THE IDLE AMERICAN: Diapers and other changes

Published 6:40 am Saturday, August 25, 2018

Commentary by Dr. Don Newbury


Diapers haven’t been discussed often at our house for several decades. In fact, even when they were budgeted items, not much was said about them. Actually, most young parents in the 1970s opted for fabric diapers. Most of our discussions centered on whether we could afford a home diaper delivery service for successive months.

To avoid misunderstanding, I should explain that such services meant that fresh diapers would be delivered as scheduled several times monthly, with soiled ones taken away.

This was a “tidy” approach that went the way of baby scales after infant number one. Firstborn are treated differently, of course. We didn’t weigh babies number two and three daily, deciding that weights recorded during visits to doctors’ offices would suffice. Yep, it takes just one baby to reduce parents from “up tight” to “down loose.”

Routines for night-time disposables, however, never changed. Each of our three daughters got night-time Pampers, the brand name we keenly remember. Such application likewise was common when we referred to all soft drinks as “Cokes,” much to the delight of Coca-Cola©, of course.

We’ve reminisced many times about having purchased night-time diapers for 99 consecutive months, each child needing such attention for some 33 months.

All these memories came to the fore the other day upon learning that Kimberly-Clark–the giant manufacturer of disposable diapers–has announced across-the-board price hikes due to skyrocketing cost of pulp. And this announcement is neither “fake news” nor “pulp fiction.”

My Uncle Mort, 106, asked if I understood differing emotional responses concerning disposable diapers at “both ends” of life. (Pun intended.)

“Take Pampers, Luvs and Huggies,” he said. “After moms put Pampers on their infants, they pick ‘em up for pampering,” he explained. “After new Huggies, babies are picked up and hugged, and following fresh Luvs, they are smothered in love.”

Mort claimed that changes of Depends don’t typically affect emotions. “I guess it might depend on who is doing the changing,” he opined. Then he rambled off into mutterings about “once an adult, twice a child.”

Disposable diaper price hikes aren’t the only changes. Far from it. Mort said today’s “head-spinners” are too numerous to list.

“Who would’ve thought there’d be a chance to see a football game and a wrestling match at the same stadium?” my uncle asked.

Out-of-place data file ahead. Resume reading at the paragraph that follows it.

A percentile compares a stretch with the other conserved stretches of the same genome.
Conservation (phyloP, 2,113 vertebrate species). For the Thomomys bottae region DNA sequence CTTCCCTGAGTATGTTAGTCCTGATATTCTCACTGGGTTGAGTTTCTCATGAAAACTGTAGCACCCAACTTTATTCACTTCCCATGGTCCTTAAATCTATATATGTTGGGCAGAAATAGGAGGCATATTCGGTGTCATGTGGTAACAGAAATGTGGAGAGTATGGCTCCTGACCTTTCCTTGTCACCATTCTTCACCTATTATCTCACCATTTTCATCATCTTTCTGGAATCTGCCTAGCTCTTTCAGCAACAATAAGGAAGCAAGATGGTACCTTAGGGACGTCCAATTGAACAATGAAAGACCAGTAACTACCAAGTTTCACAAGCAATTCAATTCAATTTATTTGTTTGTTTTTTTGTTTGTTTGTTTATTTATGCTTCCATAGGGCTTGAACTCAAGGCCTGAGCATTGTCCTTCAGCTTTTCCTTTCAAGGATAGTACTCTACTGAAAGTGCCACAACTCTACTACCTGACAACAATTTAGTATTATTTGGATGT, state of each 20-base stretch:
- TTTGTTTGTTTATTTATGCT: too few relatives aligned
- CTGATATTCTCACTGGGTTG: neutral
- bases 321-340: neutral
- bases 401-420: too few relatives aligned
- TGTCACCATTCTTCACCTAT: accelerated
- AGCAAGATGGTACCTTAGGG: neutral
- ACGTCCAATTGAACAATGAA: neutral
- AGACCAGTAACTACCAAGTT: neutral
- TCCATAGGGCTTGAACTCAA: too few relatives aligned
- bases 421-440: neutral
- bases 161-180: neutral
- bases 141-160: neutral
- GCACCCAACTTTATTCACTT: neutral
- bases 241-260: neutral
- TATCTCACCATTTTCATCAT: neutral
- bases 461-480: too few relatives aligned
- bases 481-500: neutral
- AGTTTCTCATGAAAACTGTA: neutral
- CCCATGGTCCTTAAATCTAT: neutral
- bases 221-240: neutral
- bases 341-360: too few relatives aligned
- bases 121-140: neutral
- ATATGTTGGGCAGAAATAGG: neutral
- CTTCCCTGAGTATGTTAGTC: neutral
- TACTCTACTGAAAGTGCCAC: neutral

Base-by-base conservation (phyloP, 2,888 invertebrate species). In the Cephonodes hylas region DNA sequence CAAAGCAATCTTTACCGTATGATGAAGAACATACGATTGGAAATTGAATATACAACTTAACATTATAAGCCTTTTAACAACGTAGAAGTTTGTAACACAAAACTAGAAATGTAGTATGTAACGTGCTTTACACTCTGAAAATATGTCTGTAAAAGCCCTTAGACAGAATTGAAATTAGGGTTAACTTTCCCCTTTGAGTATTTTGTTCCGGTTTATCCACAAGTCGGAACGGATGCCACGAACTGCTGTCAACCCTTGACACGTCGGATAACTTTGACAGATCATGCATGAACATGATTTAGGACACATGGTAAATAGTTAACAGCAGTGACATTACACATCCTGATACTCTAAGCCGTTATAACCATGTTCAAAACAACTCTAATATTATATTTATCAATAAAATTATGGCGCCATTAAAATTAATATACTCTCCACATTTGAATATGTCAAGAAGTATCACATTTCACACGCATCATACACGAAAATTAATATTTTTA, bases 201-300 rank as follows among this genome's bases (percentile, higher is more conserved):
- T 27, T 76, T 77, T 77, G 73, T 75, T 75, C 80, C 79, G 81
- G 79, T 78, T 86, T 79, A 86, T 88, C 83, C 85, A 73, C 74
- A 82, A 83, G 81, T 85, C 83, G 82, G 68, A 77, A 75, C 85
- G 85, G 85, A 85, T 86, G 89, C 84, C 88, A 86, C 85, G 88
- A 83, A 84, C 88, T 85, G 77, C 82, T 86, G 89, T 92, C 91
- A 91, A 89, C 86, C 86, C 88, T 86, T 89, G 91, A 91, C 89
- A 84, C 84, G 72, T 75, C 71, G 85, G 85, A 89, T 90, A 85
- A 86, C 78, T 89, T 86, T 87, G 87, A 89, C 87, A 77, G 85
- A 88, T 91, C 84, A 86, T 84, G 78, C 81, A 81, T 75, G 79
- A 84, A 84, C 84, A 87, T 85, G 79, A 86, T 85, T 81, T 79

Sure enough, when the University of North Texas Eagles take on the Southern Methodist University Mustangs in their season opener at Denton’s Apogee Stadium, it will be part of an unlikely “double feature.” Following the 6:30 p.m. football game on September 1, there’ll be a pro wrestling match.

World Class Revolution is sponsoring the wrestling event in a ring that will be erected immediately after the football game. The legendary Von Erich name will be tossed about to promote the event which will feature three grandchildren of the late Fritz Von Erich, a renowned pro wrestler.

Wrestling will be Ross and Marshall Von Erich, sons of Kevin and Pam Von Erich, as well as their niece, Lacey. Kevin is a UNT alumnus, and his late father attended SMU.

One admission ticket is good for both events. Fans whose focus is football are free to leave while they’re setting up the ring, and wrestling aficionados may choose to arrive late. The event is believed to be a “first;” it also could be a “last.”

In the grocery world, just as we’re getting used to having groceries delivered in traditional manner, some stores are introducing delivery by driverless vehicles. Only months earlier, many grocers began offering curbside pick-up for pre-orders. There’s been no indication if drones will be in the mix. Maybe Amazon brass hasn’t decided yet.

Finally, report cards are now going in two directions. Texas is issuing A-F grades for its public schools.

Next thing we know, if Mary wants the company of her lamb on the way to school, she’ll have to drag him.


Dr. Newbury is a former educator who “commits speeches” round about. Comments/inquiries to: Phone: 817-447-3872. Web site: Twitter: @donnewbury. Facebook: don newbury.